6.  Start a Discussion on the Comment Board – Immediately after sending out your invitation, you should leave a message on the comment board in order to get a discussion going.  Unlike comments on blogs, guests usually don’t want to be the first one to leave a comment on an invitation, so having the event creator kick things off is the best way to boost activity on your invitation, and ultimately increase RSVPs from invited guests.

7.  Update Your Guests To Keep Them Engaged – Day to day life can be extremely busy and we sometimes forget even the most important events.  You should send notes from time to time to guests to keep them updated on the progress of the event and/or ask questions if the need arises.  This keeps the guests who have already RSVPed engaged and thinking about the event, and it prompts guests who have not yet responded to revisit the invitation and update their RSVP accordingly.

8.  Promote, Promote, Promote! - If you’re throwing a large party or event where the goal is to get as many people as possible to attend, then you’re going to need to do a little (or a lot) of promotion.  Even the largest guest list can be improved by using the network effect, and one of the best ways to do this to post it to the most popular and highly visible social networks out there, mainly Facebook and Twitter, using the sharing buttons on your invitation.  This will result in your event being visible to that guest’s network of friends, who can Sign Up and RSVP, repost it themselves, and the effect continues.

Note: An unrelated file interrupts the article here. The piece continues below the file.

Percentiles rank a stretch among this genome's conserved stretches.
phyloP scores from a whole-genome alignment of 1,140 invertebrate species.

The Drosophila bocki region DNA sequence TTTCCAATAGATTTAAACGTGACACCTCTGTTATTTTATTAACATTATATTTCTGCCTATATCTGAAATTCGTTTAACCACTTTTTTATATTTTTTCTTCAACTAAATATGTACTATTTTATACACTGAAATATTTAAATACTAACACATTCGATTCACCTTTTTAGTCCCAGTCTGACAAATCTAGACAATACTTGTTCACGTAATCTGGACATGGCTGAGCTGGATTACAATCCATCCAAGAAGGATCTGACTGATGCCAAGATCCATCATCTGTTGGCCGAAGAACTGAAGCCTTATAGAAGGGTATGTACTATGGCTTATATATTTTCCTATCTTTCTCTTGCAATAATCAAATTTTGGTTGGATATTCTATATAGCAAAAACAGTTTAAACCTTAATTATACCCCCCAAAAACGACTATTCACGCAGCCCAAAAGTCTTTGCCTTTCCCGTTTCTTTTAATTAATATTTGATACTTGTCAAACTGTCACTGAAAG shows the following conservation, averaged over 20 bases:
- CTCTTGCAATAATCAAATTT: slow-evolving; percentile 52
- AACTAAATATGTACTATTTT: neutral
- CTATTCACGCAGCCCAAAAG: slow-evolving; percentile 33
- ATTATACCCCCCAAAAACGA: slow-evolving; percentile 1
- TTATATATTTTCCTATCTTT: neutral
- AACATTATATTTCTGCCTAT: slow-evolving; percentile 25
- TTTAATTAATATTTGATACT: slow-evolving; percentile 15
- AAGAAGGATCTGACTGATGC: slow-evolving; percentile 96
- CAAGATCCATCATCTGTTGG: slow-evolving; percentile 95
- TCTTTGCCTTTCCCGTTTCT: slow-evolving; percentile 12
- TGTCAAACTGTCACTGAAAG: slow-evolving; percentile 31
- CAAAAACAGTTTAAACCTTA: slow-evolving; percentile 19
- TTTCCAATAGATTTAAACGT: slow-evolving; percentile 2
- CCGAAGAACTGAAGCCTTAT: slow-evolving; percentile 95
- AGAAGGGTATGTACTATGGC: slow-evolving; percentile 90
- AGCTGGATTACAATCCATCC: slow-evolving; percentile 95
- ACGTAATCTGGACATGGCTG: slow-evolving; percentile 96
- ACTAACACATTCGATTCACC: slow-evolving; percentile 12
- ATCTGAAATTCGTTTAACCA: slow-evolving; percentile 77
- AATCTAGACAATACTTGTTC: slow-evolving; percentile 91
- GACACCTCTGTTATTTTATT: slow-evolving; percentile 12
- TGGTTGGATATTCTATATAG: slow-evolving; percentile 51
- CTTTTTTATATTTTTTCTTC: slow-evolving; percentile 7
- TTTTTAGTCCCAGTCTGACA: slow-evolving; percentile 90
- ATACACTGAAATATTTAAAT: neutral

9.  Guests are Always Fashionably Late -  Almost without fail, people will be late on purpose.  Guests never want to be the first ones to arrive, so take this into account when determining a start time for your event.  If you want people to arrive for an 8:30pm party, then have the start time be 8pm to compensate accordingly.  Additionally, having a small group of friends show up a little beforehand so that there is a small crowd already when the first guests arrive helps to get the party started.

10.  Send a Thank You Note Afterwards -  You can send a Thank You note on Anyvite to guests who attended by clicking “Contact Guests” on your invitation and entering a message to say thanks for attending, and that you’re looking forward to seeing them again at your next event.  A little gratitude can go a long way!

Obviously, these tips do not apply to all situations, but hopefully at least one will help you the next time you’re looking to throw an event using Anyvite.  Please leave any great tips that you have in the comments!